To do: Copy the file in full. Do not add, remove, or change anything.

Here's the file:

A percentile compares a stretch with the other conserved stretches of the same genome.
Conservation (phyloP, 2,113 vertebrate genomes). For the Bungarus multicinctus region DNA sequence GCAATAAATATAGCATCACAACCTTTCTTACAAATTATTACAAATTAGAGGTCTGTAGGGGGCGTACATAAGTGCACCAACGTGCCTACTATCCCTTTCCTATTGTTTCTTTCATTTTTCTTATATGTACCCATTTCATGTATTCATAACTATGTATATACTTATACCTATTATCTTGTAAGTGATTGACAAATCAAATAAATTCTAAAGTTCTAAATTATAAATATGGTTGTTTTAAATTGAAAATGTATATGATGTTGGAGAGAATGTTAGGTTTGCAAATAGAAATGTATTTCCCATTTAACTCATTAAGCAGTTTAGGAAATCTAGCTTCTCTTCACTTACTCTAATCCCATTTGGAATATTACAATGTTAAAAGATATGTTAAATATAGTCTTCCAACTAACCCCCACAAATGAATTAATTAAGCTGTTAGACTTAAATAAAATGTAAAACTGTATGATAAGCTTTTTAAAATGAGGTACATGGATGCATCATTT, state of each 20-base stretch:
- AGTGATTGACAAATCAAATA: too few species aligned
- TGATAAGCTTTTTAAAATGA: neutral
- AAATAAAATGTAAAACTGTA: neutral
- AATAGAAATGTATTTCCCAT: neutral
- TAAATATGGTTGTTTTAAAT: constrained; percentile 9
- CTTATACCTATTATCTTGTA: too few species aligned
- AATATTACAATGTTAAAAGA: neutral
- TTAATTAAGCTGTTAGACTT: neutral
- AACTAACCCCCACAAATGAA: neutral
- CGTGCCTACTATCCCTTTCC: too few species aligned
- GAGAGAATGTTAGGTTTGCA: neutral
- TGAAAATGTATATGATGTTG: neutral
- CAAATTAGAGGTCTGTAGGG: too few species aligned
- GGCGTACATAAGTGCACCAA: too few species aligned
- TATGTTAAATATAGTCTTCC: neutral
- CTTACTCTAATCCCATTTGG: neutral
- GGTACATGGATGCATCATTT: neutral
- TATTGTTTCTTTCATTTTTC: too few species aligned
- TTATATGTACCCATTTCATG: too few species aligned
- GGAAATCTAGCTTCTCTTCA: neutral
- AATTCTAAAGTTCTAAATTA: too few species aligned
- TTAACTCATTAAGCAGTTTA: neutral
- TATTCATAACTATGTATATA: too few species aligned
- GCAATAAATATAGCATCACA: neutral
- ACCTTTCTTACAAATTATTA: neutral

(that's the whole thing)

A percentile compares a stretch with the other conserved stretches of the same genome.
Conservation (phyloP, 2,113 vertebrate genomes). For the Bungarus multicinctus region DNA sequence GCAATAAATATAGCATCACAACCTTTCTTACAAATTATTACAAATTAGAGGTCTGTAGGGGGCGTACATAAGTGCACCAACGTGCCTACTATCCCTTTCCTATTGTTTCTTTCATTTTTCTTATATGTACCCATTTCATGTATTCATAACTATGTATATACTTATACCTATTATCTTGTAAGTGATTGACAAATCAAATAAATTCTAAAGTTCTAAATTATAAATATGGTTGTTTTAAATTGAAAATGTATATGATGTTGGAGAGAATGTTAGGTTTGCAAATAGAAATGTATTTCCCATTTAACTCATTAAGCAGTTTAGGAAATCTAGCTTCTCTTCACTTACTCTAATCCCATTTGGAATATTACAATGTTAAAAGATATGTTAAATATAGTCTTCCAACTAACCCCCACAAATGAATTAATTAAGCTGTTAGACTTAAATAAAATGTAAAACTGTATGATAAGCTTTTTAAAATGAGGTACATGGATGCATCATTT, state of each 20-base stretch:
- AGTGATTGACAAATCAAATA: too few species aligned
- TGATAAGCTTTTTAAAATGA: neutral
- AAATAAAATGTAAAACTGTA: neutral
- AATAGAAATGTATTTCCCAT: neutral
- TAAATATGGTTGTTTTAAAT: constrained; percentile 9
- CTTATACCTATTATCTTGTA: too few species aligned
- AATATTACAATGTTAAAAGA: neutral
- TTAATTAAGCTGTTAGACTT: neutral
- AACTAACCCCCACAAATGAA: neutral
- CGTGCCTACTATCCCTTTCC: too few species aligned
- GAGAGAATGTTAGGTTTGCA: neutral
- TGAAAATGTATATGATGTTG: neutral
- CAAATTAGAGGTCTGTAGGG: too few species aligned
- GGCGTACATAAGTGCACCAA: too few species aligned
- TATGTTAAATATAGTCTTCC: neutral
- CTTACTCTAATCCCATTTGG: neutral
- GGTACATGGATGCATCATTT: neutral
- TATTGTTTCTTTCATTTTTC: too few species aligned
- TTATATGTACCCATTTCATG: too few species aligned
- GGAAATCTAGCTTCTCTTCA: neutral
- AATTCTAAAGTTCTAAATTA: too few species aligned
- TTAACTCATTAAGCAGTTTA: neutral
- TATTCATAACTATGTATATA: too few species aligned
- GCAATAAATATAGCATCACA: neutral
- ACCTTTCTTACAAATTATTA: neutral